Intravesical chemotherapy, using mitomycin C, has been very effective in treating superficial bladder cancers. It is very often administered as a single dose into the bladder after tumor removal through cystoscopy. This method is not effective for treating invasive type of cancers but does help in preventing recurrence of superficial cancers.
Intravesical chemotherapy is carried out once a week for several weeks at a stretch. The side effects can be symptoms of urinary infection such as frequency of urination or fever or hematuria.
Invasive cancer can be treated with systemic (or intravenous) chemotherapy and various drug regimes are followed depending on the type of regime.
The side effects of systemic chemotherapy include the following:
- Nausea / vomiting
- Lack of hunger
- Hair loss
- Sores in the mouth / digestive tract
- Susceptibility to infections /easy bleeding
Immunotherapy or biological therapy attempts to boost the body’s natural ability to fight cancer. It is used in treating stages Ta, T1, and carcinoma in situ bladder cancers.
In the case of the widely used intravesical BCG treatment, attenuated vaccine (containing altered Mycobacterium), is introduced into the bladder through the urethra using a thin catheter. The vaccine helps to stimulate the immune system to produce substances that also have the ability to fight cancer.
The ideal time required to retain the vaccine in the bladder is still being argued but ideally patients would need six courses of treatment, usually once a week.
Side effects are temporary. They include:
- Irritation in the bladder
- Slight bleeding in the bladder
- Frequent urination
- Pain / burning during urination
- Slight fever / chills
Bladder cancer prognosis varies with the stage of the disease and the general health of the affected individual. Age is another factor that influences the prognosis.
- Approximately 90% of people treated for superficial bladder cancer (Ta, T1, CIS) survive for at least five years after treatment.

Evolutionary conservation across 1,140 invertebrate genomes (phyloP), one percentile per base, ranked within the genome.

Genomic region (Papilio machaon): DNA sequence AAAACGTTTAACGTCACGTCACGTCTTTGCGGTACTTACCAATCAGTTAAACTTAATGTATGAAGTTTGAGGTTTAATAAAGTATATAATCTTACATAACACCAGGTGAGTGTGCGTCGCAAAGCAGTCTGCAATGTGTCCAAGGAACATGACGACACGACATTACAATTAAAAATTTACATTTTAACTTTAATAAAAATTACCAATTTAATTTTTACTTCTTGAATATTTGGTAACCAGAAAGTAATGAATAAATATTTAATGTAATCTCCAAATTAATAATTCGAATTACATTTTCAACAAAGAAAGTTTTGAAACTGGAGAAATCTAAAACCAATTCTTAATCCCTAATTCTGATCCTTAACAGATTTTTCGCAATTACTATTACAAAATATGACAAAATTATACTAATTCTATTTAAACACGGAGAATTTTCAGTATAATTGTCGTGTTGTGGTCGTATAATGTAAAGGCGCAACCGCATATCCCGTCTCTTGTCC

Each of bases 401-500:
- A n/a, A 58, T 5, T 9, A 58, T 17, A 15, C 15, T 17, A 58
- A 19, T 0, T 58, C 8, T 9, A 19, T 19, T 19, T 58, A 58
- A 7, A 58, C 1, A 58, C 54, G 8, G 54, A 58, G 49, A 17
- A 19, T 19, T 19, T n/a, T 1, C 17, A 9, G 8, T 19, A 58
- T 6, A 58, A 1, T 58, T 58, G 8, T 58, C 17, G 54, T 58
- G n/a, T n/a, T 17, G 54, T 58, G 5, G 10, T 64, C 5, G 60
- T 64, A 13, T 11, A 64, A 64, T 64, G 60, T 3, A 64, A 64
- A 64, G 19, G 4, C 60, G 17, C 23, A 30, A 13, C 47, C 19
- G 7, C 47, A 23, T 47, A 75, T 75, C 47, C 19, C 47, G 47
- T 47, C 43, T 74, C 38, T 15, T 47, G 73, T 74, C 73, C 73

- Only about 5% of people with metastatic bladder cancer survive for at least two years after diagnosis.
- High-grade recurrent cancer has poor prognosis and low survival rate while low-grade superficial bladder cancer is hardly life-threatening.
Follow up after treatment completion is mandatory to check if the treatment has been effective or not. If cancer cells still remain, further treatment may be required. If not regular tests will be required to check if the cancer has recurred. It may be noted that bladder cancer has a high rate of recurrence. All patients who have been diagnosed with bladder cancer and are treated cystoscopically will require regular cystoscopies at 6 months or one year to look for recurrence of the disease.
Some of the effective preventive steps are listed:
- Quit smoking.
- Avoid exposure to unsafe chemicals in the workplace. Use protection if exposure is necessary.
- Drink plenty of fluids to flush out harmful substances.
- Eat plenty of fruits and vegetables, especially mushrooms that are good source of selenium, help lower the risk of bladder cancer.
Chemo prevention: In this method a cancer preventing agent is used to alter the bladder environment in such a way that cancerous cells cannot grow there easily. This is with keeping in mind the fact that bladder cancer is a fast recurring one. Agents, tried and tested, including certain relatively safe drugs and vitamins.
However, no agent has been shown to be consistently successful in preventing bladder cancer.
- Possible disease remission in patient with invasive bladder cancer with D-fraction regimen - (https://www.ncbi.nlm.nih.gov/pmc/articles/PMC2840560/)
Latest Publications and Research on Bladder CancerA risk score staging system based on the expression of seven genes predicts the outcome of bladder cancer. - Published by PubMed
A risk score staging system based on the expression of seven genes predicts the outcome of bladder cancer. - Published by PubMed
A gel system for single instillation of non-muscle-invasive bladder Cancer: A "divide-and-rule" strategy. - Published by PubMed
A New Automated Method for the Analysis of Aromatic Amines in Human Urine by GC-MS/MS. - Published by PubMed
The increased expression of Piezo1 and Piezo2 ion channels in human and mouse bladder carcinoma. - Published by PubMed